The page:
Also, if you haven’t read my SIDCHA series, check it out: http://joshuaspodek.com/js_blogseries/self-imposed-daily-challenging-healthy-activity-sidcha-series

  3. Hey Josh! I’ve been doing 10 burpees a day for about a month or two now. I do it in the morning once I wake up.

    It was very tough at first because I had 0 upper body strength and very weak core muscles. I dreaded it and would sometimes sleep in instead, but I read somewhere that committing to an exercise routine – however short (frankly, 10 burpees don’t take long) – daily instills discipline and I managed to overcome that barrier and now I’m doing it everyday!

    It really does instill discipline.

    In fact, wanting to do burpees motivates me to get out of bed nowadays. It wakes me up in the morning and heats up my body before stepping into the shower. It’s awesome 🙂 Plus I feel more confident about my body now and stronger for a better posture. I think our approach is somewhat similar. I’ve been trying to find someone who share the same sentiment!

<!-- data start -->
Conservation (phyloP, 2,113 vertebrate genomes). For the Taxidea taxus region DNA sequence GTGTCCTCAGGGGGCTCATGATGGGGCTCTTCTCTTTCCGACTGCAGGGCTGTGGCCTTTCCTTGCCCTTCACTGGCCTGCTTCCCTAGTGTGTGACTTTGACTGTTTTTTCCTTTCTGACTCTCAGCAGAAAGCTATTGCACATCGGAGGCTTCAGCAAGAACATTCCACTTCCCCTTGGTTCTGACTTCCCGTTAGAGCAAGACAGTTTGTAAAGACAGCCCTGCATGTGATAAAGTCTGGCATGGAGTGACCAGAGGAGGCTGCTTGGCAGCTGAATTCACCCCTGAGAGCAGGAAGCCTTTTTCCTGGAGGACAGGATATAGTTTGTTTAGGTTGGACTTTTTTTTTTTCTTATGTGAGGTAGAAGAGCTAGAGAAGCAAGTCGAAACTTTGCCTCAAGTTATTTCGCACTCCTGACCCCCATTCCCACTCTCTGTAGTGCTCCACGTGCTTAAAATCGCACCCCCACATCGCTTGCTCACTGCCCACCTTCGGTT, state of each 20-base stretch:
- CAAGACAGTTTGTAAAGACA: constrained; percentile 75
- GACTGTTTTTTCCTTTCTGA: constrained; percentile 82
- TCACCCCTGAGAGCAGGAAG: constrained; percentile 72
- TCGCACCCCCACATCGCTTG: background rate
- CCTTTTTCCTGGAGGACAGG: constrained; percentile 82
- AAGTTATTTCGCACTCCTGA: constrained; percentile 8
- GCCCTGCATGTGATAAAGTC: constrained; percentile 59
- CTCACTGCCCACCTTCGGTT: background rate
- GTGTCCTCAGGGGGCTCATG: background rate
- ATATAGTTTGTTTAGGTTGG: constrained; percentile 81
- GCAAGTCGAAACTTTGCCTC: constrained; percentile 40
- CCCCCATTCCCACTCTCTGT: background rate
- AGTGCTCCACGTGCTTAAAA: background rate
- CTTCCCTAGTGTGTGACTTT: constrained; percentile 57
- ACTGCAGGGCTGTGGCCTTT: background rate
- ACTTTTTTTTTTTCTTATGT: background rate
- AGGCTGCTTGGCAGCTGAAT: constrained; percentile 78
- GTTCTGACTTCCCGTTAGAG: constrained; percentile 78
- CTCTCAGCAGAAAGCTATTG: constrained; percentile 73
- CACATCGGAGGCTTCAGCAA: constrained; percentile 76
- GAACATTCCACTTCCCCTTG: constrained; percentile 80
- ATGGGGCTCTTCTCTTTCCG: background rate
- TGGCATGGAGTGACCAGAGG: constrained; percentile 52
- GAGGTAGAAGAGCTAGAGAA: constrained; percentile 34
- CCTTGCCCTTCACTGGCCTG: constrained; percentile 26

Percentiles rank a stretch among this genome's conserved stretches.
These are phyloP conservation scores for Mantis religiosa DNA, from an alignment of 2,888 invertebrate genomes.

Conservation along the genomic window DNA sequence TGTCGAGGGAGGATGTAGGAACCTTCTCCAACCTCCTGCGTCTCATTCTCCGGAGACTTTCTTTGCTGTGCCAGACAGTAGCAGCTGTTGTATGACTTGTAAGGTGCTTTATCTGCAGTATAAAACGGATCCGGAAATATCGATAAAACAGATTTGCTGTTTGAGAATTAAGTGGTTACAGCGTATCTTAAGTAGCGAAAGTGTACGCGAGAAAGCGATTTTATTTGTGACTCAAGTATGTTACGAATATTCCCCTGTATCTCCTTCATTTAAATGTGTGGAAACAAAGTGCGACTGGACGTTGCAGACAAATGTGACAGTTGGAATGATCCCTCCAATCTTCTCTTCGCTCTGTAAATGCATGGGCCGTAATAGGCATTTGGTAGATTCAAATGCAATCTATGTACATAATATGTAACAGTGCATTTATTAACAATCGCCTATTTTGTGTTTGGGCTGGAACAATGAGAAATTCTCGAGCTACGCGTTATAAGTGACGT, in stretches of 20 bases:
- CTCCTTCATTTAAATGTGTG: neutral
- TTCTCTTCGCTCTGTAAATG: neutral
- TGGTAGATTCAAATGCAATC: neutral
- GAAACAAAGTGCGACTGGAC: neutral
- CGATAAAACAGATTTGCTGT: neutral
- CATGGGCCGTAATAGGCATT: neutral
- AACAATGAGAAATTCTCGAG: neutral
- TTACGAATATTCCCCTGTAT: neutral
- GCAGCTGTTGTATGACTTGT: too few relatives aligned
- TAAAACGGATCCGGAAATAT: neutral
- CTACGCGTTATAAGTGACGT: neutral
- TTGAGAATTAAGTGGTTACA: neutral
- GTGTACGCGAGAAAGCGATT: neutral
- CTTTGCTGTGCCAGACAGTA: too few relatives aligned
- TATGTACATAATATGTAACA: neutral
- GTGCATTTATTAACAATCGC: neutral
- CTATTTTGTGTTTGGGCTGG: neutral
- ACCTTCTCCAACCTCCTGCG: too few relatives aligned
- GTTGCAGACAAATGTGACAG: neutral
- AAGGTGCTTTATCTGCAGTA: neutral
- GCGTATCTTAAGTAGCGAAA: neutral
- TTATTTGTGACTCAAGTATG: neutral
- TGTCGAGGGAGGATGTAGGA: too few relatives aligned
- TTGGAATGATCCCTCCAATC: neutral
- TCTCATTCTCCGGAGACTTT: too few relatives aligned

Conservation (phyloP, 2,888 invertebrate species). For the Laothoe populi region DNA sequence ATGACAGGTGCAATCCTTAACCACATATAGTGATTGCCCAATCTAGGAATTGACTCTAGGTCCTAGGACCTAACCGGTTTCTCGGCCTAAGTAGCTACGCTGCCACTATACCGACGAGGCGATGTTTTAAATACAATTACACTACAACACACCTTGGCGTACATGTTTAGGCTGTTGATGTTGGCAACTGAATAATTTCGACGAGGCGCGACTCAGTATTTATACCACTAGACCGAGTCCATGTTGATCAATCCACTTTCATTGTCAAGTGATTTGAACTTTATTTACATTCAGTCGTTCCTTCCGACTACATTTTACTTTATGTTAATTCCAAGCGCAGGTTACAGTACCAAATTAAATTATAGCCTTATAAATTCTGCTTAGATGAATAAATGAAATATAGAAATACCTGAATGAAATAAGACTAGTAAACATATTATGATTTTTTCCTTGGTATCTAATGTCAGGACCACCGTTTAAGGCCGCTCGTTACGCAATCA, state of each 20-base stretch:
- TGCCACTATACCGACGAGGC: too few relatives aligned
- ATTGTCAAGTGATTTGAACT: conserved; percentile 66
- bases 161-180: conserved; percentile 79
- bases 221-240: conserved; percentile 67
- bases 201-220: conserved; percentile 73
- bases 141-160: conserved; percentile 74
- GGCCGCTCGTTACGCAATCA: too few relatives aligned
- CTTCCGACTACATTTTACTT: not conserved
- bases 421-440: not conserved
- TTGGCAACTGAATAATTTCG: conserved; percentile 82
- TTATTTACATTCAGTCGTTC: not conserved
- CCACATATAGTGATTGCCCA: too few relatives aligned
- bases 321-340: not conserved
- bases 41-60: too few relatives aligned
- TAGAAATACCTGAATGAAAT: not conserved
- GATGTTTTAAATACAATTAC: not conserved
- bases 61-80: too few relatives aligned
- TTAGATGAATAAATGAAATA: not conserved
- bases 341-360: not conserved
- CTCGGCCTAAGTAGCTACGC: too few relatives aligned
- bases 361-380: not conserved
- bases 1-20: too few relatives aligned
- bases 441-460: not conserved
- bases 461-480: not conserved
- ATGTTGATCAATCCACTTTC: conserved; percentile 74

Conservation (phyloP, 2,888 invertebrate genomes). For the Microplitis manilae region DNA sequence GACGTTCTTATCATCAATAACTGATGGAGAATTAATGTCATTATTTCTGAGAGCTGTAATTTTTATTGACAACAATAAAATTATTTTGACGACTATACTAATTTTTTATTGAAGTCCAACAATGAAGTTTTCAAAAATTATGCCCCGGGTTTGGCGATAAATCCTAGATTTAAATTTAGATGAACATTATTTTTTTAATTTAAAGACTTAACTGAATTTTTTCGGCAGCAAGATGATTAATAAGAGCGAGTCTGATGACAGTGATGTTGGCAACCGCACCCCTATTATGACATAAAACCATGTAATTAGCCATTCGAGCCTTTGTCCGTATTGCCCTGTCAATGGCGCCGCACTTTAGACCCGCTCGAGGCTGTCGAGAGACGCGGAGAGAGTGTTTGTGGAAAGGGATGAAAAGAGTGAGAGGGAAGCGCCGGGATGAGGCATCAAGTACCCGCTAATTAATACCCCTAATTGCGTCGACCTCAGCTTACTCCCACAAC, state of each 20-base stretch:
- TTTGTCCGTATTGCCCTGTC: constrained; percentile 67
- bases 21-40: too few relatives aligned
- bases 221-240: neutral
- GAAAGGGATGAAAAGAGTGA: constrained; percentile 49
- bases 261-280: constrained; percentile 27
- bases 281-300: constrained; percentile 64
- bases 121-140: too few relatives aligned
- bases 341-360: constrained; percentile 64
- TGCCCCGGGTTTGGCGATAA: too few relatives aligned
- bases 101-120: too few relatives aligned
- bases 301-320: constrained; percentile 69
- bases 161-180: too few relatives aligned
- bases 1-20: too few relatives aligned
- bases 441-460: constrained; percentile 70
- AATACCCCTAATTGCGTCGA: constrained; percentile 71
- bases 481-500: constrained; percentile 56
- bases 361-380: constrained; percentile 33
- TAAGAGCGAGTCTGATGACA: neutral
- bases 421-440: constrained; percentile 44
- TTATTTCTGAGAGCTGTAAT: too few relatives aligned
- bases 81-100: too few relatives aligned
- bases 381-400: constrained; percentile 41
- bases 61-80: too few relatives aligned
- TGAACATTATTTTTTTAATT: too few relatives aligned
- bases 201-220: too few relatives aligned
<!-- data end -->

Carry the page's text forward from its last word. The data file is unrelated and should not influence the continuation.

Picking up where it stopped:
For the first month my aim was to do a perfect burpee without sagging or protruding hips. Recently I’ve been able to have my nose touch the floor when I perform le push-up. What a reward! 😀 I sometimes do the downward dog at the end to stretch out my hamstrings too. If I need more sweating (I’m sweating less now than when I just started off), I mimic a short clip of Kpop dance – those really get me sweating!

    Anyway, good read, buddy!

    • I love reading stories like this. Congratulations!

      It sounds like beyond discipline, you also discovered, or created, more responsibility, ability, strength, motivation, and other elements of creating a life you enjoy more — at no cost or extra time.

      I had no idea trying ten burpees a day for a month would lead to the development I got. it sounds like you’ll also see similar changes.

      I hope you’ll come back and update as you continue. Thank you for sharing.